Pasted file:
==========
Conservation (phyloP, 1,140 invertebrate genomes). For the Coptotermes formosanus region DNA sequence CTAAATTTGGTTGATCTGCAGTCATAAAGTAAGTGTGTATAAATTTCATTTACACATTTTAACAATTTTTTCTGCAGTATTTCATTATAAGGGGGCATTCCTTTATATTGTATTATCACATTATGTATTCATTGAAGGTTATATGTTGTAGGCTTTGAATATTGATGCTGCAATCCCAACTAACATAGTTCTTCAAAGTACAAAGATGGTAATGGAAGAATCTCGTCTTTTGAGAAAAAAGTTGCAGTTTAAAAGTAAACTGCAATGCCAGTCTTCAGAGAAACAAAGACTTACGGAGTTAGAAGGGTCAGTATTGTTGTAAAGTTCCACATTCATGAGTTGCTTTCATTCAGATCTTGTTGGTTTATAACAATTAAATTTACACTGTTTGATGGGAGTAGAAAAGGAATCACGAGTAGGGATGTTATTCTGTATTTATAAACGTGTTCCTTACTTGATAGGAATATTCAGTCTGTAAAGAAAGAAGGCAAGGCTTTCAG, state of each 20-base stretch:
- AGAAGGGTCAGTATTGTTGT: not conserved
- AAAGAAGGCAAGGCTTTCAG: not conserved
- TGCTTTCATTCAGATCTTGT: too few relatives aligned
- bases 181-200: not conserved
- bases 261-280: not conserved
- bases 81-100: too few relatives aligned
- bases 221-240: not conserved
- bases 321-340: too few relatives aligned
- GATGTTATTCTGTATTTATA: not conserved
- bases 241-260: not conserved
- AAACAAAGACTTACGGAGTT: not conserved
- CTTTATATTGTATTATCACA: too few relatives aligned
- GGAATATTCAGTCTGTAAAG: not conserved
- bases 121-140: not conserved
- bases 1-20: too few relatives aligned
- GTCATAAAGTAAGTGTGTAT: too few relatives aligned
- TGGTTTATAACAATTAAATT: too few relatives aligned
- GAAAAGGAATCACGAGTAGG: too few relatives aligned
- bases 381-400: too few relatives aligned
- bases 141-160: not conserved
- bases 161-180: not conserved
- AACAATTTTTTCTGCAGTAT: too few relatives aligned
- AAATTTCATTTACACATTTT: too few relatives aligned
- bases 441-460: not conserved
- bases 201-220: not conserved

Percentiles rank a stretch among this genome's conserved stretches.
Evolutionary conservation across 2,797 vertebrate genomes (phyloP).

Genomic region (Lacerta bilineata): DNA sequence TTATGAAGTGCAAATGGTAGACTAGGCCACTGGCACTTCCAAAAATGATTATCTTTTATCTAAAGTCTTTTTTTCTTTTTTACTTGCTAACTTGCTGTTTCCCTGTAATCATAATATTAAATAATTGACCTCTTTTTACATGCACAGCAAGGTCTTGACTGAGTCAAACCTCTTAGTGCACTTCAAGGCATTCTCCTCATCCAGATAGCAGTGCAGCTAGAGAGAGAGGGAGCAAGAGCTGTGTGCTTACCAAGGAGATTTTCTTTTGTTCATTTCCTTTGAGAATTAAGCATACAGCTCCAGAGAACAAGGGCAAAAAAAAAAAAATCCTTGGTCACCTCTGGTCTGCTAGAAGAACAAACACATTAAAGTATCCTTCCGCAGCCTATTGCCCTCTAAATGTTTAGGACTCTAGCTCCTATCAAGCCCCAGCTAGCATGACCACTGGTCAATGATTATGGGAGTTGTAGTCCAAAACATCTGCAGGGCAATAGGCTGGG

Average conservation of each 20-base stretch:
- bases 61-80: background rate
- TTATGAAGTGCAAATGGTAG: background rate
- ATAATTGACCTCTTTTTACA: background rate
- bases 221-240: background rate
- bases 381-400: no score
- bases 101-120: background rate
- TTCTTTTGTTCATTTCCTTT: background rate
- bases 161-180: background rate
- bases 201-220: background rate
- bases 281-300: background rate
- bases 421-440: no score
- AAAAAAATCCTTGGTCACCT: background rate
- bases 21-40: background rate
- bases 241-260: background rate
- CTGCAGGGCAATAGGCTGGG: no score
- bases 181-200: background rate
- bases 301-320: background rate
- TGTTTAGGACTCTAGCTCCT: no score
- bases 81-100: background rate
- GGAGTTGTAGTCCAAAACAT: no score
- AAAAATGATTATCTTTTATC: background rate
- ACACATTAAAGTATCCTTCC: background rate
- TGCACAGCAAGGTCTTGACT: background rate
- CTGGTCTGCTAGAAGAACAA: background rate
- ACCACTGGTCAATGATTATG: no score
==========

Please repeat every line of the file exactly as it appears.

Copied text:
Conservation (phyloP, 1,140 invertebrate genomes). For the Coptotermes formosanus region DNA sequence CTAAATTTGGTTGATCTGCAGTCATAAAGTAAGTGTGTATAAATTTCATTTACACATTTTAACAATTTTTTCTGCAGTATTTCATTATAAGGGGGCATTCCTTTATATTGTATTATCACATTATGTATTCATTGAAGGTTATATGTTGTAGGCTTTGAATATTGATGCTGCAATCCCAACTAACATAGTTCTTCAAAGTACAAAGATGGTAATGGAAGAATCTCGTCTTTTGAGAAAAAAGTTGCAGTTTAAAAGTAAACTGCAATGCCAGTCTTCAGAGAAACAAAGACTTACGGAGTTAGAAGGGTCAGTATTGTTGTAAAGTTCCACATTCATGAGTTGCTTTCATTCAGATCTTGTTGGTTTATAACAATTAAATTTACACTGTTTGATGGGAGTAGAAAAGGAATCACGAGTAGGGATGTTATTCTGTATTTATAAACGTGTTCCTTACTTGATAGGAATATTCAGTCTGTAAAGAAAGAAGGCAAGGCTTTCAG, state of each 20-base stretch:
- AGAAGGGTCAGTATTGTTGT: not conserved
- AAAGAAGGCAAGGCTTTCAG: not conserved
- TGCTTTCATTCAGATCTTGT: too few relatives aligned
- bases 181-200: not conserved
- bases 261-280: not conserved
- bases 81-100: too few relatives aligned
- bases 221-240: not conserved
- bases 321-340: too few relatives aligned
- GATGTTATTCTGTATTTATA: not conserved
- bases 241-260: not conserved
- AAACAAAGACTTACGGAGTT: not conserved
- CTTTATATTGTATTATCACA: too few relatives aligned
- GGAATATTCAGTCTGTAAAG: not conserved
- bases 121-140: not conserved
- bases 1-20: too few relatives aligned
- GTCATAAAGTAAGTGTGTAT: too few relatives aligned
- TGGTTTATAACAATTAAATT: too few relatives aligned
- GAAAAGGAATCACGAGTAGG: too few relatives aligned
- bases 381-400: too few relatives aligned
- bases 141-160: not conserved
- bases 161-180: not conserved
- AACAATTTTTTCTGCAGTAT: too few relatives aligned
- AAATTTCATTTACACATTTT: too few relatives aligned
- bases 441-460: not conserved
- bases 201-220: not conserved

Percentiles rank a stretch among this genome's conserved stretches.
Evolutionary conservation across 2,797 vertebrate genomes (phyloP).

Genomic region (Lacerta bilineata): DNA sequence TTATGAAGTGCAAATGGTAGACTAGGCCACTGGCACTTCCAAAAATGATTATCTTTTATCTAAAGTCTTTTTTTCTTTTTTACTTGCTAACTTGCTGTTTCCCTGTAATCATAATATTAAATAATTGACCTCTTTTTACATGCACAGCAAGGTCTTGACTGAGTCAAACCTCTTAGTGCACTTCAAGGCATTCTCCTCATCCAGATAGCAGTGCAGCTAGAGAGAGAGGGAGCAAGAGCTGTGTGCTTACCAAGGAGATTTTCTTTTGTTCATTTCCTTTGAGAATTAAGCATACAGCTCCAGAGAACAAGGGCAAAAAAAAAAAAATCCTTGGTCACCTCTGGTCTGCTAGAAGAACAAACACATTAAAGTATCCTTCCGCAGCCTATTGCCCTCTAAATGTTTAGGACTCTAGCTCCTATCAAGCCCCAGCTAGCATGACCACTGGTCAATGATTATGGGAGTTGTAGTCCAAAACATCTGCAGGGCAATAGGCTGGG

Average conservation of each 20-base stretch:
- bases 61-80: background rate
- TTATGAAGTGCAAATGGTAG: background rate
- ATAATTGACCTCTTTTTACA: background rate
- bases 221-240: background rate
- bases 381-400: no score
- bases 101-120: background rate
- TTCTTTTGTTCATTTCCTTT: background rate
- bases 161-180: background rate
- bases 201-220: background rate
- bases 281-300: background rate
- bases 421-440: no score
- AAAAAAATCCTTGGTCACCT: background rate
- bases 21-40: background rate
- bases 241-260: background rate
- CTGCAGGGCAATAGGCTGGG: no score
- bases 181-200: background rate
- bases 301-320: background rate
- TGTTTAGGACTCTAGCTCCT: no score
- bases 81-100: background rate
- GGAGTTGTAGTCCAAAACAT: no score
- AAAAATGATTATCTTTTATC: background rate
- ACACATTAAAGTATCCTTCC: background rate
- TGCACAGCAAGGTCTTGACT: background rate
- CTGGTCTGCTAGAAGAACAA: background rate
- ACCACTGGTCAATGATTATG: no score